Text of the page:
8-14 November 2013 #680

The road to safety

Kathmandu’s chaotic streets don’t afford a space for pedestrians and cyclists
Bhrikuti Rai

BIKRAM RAI
CRIME SCENE: A mural marks the exact spot on the Ring Road near Balkhu where conservationist Pralad Yonzon was run over by a truck on 31 October 2011.
It has been two years since renowned conservationist and wildlife academic Pralad Yonzon lost his life in a road accident near Balkhu while cycling home from his office. The accident brought attention to the dangers that bicycle commuters face in the city everyday. Little has changed since that fateful evening as Kathmandu’s chaotic streets continue to be just as dangerous. The government’s decision to construct cycle lanes between Tinkune and Maitighar, and Kalimati and Balkhu has been the only glimmer of hope for hundreds of pedestrians and cyclists.

“It is great that the government is finally constructing the much-delayed cycle lanes,” says Shail Shrestha of Cycle City Network Nepal, an organisation of cyclists in the Valley, “but the inter-connectedness of the tracks matters the most in road safety and the state needs to pay more attention to this aspect.”

In 2005, the decision to construct a 44km long bicycle track in the city was passed after Nepal signed the Velo Mondial Charter and Action Plan for Bicycle Friendly Communities. The charter provides a blueprint to promote bicycle travel as an efficient, environmentally-friendly alternative to motorised transport. For eight years the proposed cycle lane was suspended, but work has finally resumed to make Kathmandu more cycle and pedestrian friendly.

The 2.6km Maitighar to Tinkune stretch will have a 2.5 metre wide cycle lane on both sides while the 1.3km strip between Kalimati and Balkhu will have a 1.5 metre wide lane on one side. However, the government hasn’t yet conducted a feasibility study to identify areas in other parts of the city where new cycle tracks could be built. “Cycle lanes need to complement other modes of transportation, but the space crunch doesn’t allow us to accommodate them even in the recently expanded roads,” admits Shyam Kharel, head of the Kathmandu Valley Road Improvement Project. To ensure the safety of pedestrians, the project has set aside 30km as sidewalks on the widened roads around the city.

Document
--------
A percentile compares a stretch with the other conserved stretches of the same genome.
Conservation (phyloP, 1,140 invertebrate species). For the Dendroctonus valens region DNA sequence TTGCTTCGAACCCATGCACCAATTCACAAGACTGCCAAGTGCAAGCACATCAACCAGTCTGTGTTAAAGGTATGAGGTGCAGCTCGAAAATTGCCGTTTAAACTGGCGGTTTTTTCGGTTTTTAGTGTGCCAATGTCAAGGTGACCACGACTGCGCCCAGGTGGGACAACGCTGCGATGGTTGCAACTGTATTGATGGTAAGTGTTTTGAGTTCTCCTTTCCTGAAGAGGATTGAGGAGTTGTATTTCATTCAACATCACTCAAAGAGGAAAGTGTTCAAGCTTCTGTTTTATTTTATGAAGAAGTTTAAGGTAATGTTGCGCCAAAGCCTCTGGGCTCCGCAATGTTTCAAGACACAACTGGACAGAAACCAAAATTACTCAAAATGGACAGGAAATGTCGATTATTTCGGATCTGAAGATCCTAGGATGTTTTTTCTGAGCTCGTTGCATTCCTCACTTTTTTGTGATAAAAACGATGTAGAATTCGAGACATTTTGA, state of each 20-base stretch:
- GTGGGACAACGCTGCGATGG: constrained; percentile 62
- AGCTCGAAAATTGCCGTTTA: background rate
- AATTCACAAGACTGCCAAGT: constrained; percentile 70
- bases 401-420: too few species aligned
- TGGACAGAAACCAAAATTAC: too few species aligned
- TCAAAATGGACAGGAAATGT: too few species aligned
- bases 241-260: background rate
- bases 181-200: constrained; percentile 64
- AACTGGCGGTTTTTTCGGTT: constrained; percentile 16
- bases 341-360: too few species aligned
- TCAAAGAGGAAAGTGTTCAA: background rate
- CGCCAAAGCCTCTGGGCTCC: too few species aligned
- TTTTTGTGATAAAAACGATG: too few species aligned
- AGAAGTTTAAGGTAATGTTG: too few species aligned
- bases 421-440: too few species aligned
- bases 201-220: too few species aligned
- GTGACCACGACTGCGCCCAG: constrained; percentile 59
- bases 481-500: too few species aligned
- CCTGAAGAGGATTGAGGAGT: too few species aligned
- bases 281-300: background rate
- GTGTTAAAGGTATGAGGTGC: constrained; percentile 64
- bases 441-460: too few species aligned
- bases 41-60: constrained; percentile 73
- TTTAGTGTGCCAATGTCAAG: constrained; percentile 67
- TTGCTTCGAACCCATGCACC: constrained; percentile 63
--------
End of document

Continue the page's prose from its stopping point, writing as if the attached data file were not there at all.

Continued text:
Inspector Kumar Thapa from Metropolitan Traffic’s Kalimati branch, which also covers the Balkhu intersection, claims that the crackdown on drunk driving has reduced the number of accidents. In the last seven months, his office received only one cycle accident and fortunately, the rider wasn’t badly injured. “There are far less mishaps on the road now because of the new drinking and driving law. However, without dedicated cycle tracks and footpaths, safety is still a big concern,” says Thapa. “I personally don’t feel safe while crossing busy intersections in Kathmandu.”

There were nearly 4,000 road accidents last year and around 200 fatalities in Kathmandu alone. Transportation experts say that until there are more bus bays and stricter punishments for offenders, reckless drivers will continue disregarding the safety of pedestrians and cyclists. Speaking at a training program on sustainable urban transportation in Kathmandu last week, Bhushan Tuladhar of UN Habitat, who is an avid cyclist himself, emphasised the need to completely overhaul the Valley’s transport system to make roads safer for everyone. Said Bhushan: “Even rivers turn their course in 12 years. It is time Kathmandu returns to being a city where people enjoy walking and cycling.”

See also:

Pralad Yonzon

Killers on the run,

Cyclists and the city


Remembering Pralad

After losing Pralad Yonzon in a road mishap in 2011, his family lodged a case against truck driver Parsuram Thakur. Narayani Transport, the company Thakur worked for, used its connection with powerful transport cartel and the police to prove the driver’s innocence and won the case. The Yonzons received Rs 2,00,000 in compensation, but were left with a life-long distrust of Nepal’s justice system.

“All we wanted was truth, but when money and politics get in the way of justice, we become helpless,” says daughter Patanjali Yonzon Shrestha. “We hoped our case would discourage rash driving and persuade thousands of victims to seek justice,” she explains, “but in the end we had to give up our fight.” Shrestha blames the half-hearted investigation by the police and misinterpretation of eye witness Bibek Sharma’s testimony as the main factors in losing out.

In his illustrious career, Pralad worked to study the habitat of the endangered red panda in Langtang for his PhD and preferred a people-centred approach to conservation. To commemorate the late scientist’s birthday on 21 May, the Yonzon family organised the first annual symposium on Nepal’s red panda this year. They also plan to carry on his conservation legacy through the Resource Himalaya Foundation that Pralad set up.

Watch Yonzon talk about Himalayan environment conservation

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